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Friday, September 7, 2018

What I’m Reading: Killers of the Flower Moon and a Flashback Review of Lost City of Z

Today, I had lunch with a friend and member of my old book club. She mentioned they read and discussed The Lost City of Z last month. It was a great discussion and many of the attendees had recently read Grann’s more recent book Killers of the Flower Moon and loved comparing the two.

This got me thinking. I realized that I have a review of Killers of the Flower Moon, here on Goodreads that I was waiting to make it part of a larger post here on the blog with a bunch of reviews, but talking about both titles at lunch today got me thinking, I should just post it here today.

But first, I also want to make a plea for you to also try The Lost City of Z. You can click here to read my review of that title from back in 2010 when I first read it. My still vivid memory of it AND the fact that a group I know just had a great discussion of it makes it a great backlist suggestion option not only for people who liked Grann’s new, critically acclaimed, and much talked about book, but also for anyone looking for a good read that will probably be on the shelf.

Side note: I listened to both books, so the reviews have info about the narration.

So click here for my Lost City of Z review and here or see below for my Killers of the Flower Moon review on Goodreads. Please note, my Goodreads reviews are a little more casual than blog specific reviews.

 
by  (Narrator)  (Narrator)  (Narrator)

I listened to this book and I really enjoyed that experience. It was in 3 sections: Osage perspective of murders, FBI perspective, And then what Grann pieced together to more fully solve the full mystery today. And each section used a different narrator. It helped to underscore how the sections were different but the entire work still felt cohesive.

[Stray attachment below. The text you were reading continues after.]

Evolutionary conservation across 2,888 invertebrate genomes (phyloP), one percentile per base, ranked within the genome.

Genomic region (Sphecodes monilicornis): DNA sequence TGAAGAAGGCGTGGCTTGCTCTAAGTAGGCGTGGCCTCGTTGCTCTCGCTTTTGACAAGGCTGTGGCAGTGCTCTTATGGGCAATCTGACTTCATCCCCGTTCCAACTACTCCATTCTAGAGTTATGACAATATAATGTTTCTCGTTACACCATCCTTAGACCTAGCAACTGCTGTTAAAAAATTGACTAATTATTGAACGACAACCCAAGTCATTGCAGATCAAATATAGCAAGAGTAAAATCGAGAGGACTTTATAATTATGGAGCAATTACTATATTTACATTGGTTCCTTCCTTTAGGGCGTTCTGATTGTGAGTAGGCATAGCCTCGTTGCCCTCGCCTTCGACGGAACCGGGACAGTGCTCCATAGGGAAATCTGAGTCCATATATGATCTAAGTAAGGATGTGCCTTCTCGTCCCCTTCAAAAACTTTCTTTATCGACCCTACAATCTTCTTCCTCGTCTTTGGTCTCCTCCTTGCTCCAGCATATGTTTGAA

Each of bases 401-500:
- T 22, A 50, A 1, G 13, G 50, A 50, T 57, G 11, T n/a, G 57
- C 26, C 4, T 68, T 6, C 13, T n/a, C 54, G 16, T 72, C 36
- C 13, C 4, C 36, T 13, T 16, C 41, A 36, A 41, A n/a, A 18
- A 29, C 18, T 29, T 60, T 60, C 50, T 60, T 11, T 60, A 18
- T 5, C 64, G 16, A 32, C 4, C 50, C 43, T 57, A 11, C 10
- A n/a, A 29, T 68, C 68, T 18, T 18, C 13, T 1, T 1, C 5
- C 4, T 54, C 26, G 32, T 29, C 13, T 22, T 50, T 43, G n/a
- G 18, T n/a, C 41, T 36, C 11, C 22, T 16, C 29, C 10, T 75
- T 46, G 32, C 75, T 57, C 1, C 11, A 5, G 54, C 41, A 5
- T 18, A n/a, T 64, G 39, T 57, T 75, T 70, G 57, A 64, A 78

This is a compelling- engrossing- historical true crime. It is disturbing both in some of the graphic violence but also in that what happened to the Osage was awful on so many levels. Not only is this a history that has been lost, Grann’s exhaustive and 360 degree research makes you rethink things you thought you knew too.

The storytelling style is one Grann has perfected. I read and reviewed The Lost City of Z in 2010: https://raforall.blogspot.com/2010/04...

This is similar. You get the exhaustive research relayed through the “characters” but then a final section with Gran typing it all up and taking the “long-view.” This gives both author and readers a chance to see the story with thoughtful perspective.

But the focus is on the actors in this drama and how they interact with each other. The level of character development is amazing. Yes I know they are real people, but Grann painstakingly builds them into living, breathing people, instead of dead figures from history.

In terms of notes on the audio go here to see specific narrator reviews on audible: https://www.audible.com/pd/History/Ki...

I liked how there was a different person for each distinct section. They are different, with a different focus and POV and the change in narrators helped to underscore that.

Three Words That Describe This Book: engrossing, true crime, character centered

Readalikes: Any true crime podcasts. Any historical true crime. Louise Erdrich [more about here on my blog here: https://raforall.blogspot.com/search?...], The Sisters Brothers: https://raforall.blogspot.com/search?...]

Also here is my post on how the Western is thriving because it is changing for the better and it includes more good readalike titles: https://raforall.blogspot.com/2017/07...

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